Recently in the GARNet community…

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Published on: January 24, 2014

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Lisa and I went to the Brassica Growers Association Conference on Tuesday. I wrote two posts on it over on the UK-BRC website, and Lisa put together a very informative Storify of tweets on the #BGAconference stream.

The UK Plant Sciences Federation has been collecting opinions, facts and data for the past year or so and is now ready to launch a report entitled UK Plant Science: Current Status and Future Challenges. Lisa and I helped out with this report so keep an eye out for it on Tuesday and let us know what you think!

I went to the SEB Synthetic Biology conference last week and have written a short report for the SEB Bulletin about it – I’ll share it when it is published. There was some excellent plant science there. Antonio Scialdone presented the plant-arithmatic work from Martin Howard’s lab – you can read his open access 2013 paper modelling starch degredation over night here (Scialdone et al., eLife 2013;2:e00669). Oliver Ebenhoeh discussed how mathematical models for photosynthesis and plant metabolism can help synthetic biology be done in plants and other photosynthetic organisms.

 

On the GARNet website

If you missed some January funding deadlines, there are plenty more opportunities to submit your proposal – take a look at the funding round-up on our website for ideas for fellowships, travel, collaborations or straightforward research grants.

Lisa is continuing to write her weekly Arabidopsis research round-up, which you can find on the GARNet news pages. It’s the best way to keep informed of what fellow UK Arabidopsis researchers are up to. This week, papers from GARNet committee members Heather Knight and Cyril Zipfel feature.

 

Your chance to present your work

PlantSci 2014 is in York on 31 March/1 April, and abstract submission is open until the end of February. There are two £200 cash prizes to be won by early career researchers giving short talks, so make sure you submit an abstract! There won’t be a traditional poster session, but delegates are invited to bring mini-posters to discuss during the networking sessions. Abstracts for the mini-posters will be included in the abstract book.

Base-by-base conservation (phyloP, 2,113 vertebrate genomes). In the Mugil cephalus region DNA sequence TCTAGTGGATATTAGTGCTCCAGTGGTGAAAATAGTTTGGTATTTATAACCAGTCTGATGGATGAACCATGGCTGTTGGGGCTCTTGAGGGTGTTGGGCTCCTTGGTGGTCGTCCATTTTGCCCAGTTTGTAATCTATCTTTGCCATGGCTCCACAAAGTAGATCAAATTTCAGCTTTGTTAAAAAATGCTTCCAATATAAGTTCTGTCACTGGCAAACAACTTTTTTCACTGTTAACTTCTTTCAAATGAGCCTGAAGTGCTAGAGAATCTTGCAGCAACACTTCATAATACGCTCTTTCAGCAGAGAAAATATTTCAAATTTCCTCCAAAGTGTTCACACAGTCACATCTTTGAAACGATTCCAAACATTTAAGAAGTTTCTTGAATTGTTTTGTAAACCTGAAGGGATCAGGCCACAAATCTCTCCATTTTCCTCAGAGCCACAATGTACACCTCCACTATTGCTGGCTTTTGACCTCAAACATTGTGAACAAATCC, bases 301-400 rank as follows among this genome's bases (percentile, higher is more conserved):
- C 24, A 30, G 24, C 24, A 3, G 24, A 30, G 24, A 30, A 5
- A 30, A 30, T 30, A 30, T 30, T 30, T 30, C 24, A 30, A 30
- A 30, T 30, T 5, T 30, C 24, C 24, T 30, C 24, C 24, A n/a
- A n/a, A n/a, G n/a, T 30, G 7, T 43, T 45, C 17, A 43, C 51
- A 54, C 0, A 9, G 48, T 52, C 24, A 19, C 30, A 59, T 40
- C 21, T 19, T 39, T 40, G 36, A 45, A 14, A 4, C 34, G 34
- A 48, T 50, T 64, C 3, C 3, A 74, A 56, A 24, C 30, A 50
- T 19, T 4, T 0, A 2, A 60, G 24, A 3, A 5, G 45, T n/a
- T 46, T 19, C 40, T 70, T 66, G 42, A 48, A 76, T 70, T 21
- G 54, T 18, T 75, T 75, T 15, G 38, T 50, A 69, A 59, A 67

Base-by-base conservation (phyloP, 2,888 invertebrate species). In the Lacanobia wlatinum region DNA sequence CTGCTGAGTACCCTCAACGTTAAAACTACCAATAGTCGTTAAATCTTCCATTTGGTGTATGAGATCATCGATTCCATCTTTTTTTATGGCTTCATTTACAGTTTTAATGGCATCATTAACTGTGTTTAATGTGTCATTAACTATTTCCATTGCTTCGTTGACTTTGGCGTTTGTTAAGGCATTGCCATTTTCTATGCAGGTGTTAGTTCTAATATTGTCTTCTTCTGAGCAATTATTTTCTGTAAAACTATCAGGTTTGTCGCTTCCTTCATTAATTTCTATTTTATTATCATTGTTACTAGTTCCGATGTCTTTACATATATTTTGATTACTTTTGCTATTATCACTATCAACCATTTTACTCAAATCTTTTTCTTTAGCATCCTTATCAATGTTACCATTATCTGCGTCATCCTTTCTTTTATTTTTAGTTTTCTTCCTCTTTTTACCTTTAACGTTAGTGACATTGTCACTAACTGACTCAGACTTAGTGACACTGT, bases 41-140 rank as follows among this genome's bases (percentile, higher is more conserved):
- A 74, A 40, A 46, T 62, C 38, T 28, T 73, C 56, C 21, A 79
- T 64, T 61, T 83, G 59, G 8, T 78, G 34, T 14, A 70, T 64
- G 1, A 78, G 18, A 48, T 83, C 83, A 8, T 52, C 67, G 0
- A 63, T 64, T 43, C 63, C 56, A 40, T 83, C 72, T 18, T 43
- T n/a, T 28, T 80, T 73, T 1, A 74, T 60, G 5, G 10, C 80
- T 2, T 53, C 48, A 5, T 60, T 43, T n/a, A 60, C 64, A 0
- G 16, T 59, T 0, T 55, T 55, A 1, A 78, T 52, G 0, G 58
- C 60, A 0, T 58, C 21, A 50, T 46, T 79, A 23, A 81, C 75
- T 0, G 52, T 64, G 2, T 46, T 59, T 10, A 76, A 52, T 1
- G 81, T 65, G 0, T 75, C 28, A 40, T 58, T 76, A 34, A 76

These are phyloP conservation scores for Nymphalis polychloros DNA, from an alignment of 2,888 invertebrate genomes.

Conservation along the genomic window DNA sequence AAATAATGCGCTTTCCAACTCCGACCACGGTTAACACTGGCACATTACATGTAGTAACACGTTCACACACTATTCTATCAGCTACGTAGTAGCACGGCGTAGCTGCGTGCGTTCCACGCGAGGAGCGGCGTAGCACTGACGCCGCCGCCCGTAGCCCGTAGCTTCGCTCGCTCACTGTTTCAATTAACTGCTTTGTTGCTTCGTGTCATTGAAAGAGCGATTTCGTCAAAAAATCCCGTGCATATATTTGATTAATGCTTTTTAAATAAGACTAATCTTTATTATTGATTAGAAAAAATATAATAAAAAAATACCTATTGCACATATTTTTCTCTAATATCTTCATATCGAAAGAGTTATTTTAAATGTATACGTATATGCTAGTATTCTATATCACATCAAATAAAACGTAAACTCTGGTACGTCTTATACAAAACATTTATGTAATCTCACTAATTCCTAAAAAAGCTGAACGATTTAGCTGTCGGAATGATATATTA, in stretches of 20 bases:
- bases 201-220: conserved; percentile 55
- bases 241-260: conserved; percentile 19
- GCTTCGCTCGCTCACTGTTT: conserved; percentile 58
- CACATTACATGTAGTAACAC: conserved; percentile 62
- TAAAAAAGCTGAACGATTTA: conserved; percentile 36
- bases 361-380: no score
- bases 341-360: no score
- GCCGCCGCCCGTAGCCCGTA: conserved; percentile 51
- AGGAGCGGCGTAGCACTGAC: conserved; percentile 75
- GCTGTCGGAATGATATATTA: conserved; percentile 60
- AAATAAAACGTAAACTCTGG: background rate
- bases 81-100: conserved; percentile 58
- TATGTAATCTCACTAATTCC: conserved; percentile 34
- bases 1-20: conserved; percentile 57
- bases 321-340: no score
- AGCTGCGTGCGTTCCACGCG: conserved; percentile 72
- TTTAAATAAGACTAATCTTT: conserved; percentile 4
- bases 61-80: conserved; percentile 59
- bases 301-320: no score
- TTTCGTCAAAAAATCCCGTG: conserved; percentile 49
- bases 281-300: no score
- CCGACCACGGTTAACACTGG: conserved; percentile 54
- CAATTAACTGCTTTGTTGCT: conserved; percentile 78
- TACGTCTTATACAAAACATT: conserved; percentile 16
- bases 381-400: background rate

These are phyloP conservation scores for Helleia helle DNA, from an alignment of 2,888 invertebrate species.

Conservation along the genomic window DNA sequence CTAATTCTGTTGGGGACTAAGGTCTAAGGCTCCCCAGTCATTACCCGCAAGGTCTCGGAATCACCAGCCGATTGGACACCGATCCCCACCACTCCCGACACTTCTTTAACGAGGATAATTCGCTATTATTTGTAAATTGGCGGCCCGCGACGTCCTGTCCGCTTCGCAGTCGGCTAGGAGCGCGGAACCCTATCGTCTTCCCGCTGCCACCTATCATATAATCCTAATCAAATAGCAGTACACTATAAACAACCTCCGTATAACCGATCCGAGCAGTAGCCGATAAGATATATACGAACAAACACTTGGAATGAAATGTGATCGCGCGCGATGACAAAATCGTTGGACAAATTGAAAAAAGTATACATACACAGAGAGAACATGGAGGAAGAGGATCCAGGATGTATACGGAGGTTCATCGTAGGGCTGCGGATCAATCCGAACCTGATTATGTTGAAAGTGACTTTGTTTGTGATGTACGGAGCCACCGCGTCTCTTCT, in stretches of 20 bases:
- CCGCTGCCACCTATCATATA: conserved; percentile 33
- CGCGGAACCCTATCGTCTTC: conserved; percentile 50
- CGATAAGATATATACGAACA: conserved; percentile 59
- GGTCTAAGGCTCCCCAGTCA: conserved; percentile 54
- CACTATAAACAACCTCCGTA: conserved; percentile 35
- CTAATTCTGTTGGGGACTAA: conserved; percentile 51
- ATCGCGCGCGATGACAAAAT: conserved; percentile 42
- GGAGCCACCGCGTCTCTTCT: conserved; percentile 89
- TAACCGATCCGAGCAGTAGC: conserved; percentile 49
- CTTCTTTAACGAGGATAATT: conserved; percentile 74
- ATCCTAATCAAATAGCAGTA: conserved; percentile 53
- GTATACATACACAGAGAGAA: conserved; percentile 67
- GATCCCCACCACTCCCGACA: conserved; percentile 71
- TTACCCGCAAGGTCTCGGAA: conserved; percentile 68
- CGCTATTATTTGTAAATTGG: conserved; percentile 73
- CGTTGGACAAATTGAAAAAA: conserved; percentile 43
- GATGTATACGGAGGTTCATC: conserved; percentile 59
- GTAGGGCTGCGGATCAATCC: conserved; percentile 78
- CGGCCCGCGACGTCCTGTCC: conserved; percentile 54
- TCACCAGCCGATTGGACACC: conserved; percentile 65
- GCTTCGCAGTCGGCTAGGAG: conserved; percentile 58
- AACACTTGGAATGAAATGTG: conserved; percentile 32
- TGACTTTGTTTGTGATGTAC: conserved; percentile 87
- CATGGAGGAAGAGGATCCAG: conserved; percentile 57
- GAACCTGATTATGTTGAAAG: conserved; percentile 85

Further away in September, GARNet 2014 is your second chance to present your work at either a poster session or as a short talk. Registration and abstract submission are both open, and news about special opportunities for students will be coming very soon.

Finally, I’ve been reliably informed that the FSPB/EPSO Plant Biology Conference organisers are looking for proposals for short talks for the Big Data in Plant Science session, so if you’re planning on going and do ‘big data,’ think about submitting an abstract!

UK Brassica Research Community

Categories: Brassica
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Published on: March 7, 2013

Brassica crops, which include oilseed rape, cabbage, and brussels sprouts, are major components of the UK arable agriculture and horticulture industries. The close relationship between Brassica and Arabidopsis provides exciting opportunities to translate fundamental science to impact by using it to understand and manipulate crop traits.

If you are interested in finding out more about Brassica research and the UK Brassica research community, come to the annual meeting of the UK Brassica Research Community at Rothamsted on 9 May 2013.

A successful UK brassica industry requires fundamental and applied scientists, breeders, and farmers to work together. The UKBRC provides a hub for them to do so. Everyone can catch up at the annual meetings, but for the rest of the year check out the UKBRC website and join the UKBRC mailing list to get news and find resources.

You can register for the event here, and see talks from previous meetings on the UKBRC website. If you currently work with Brassicas and would like to share your research at the meeting, contact Pierre Carion (pierre.carion@rothamsted.ac.uk) to find out more.

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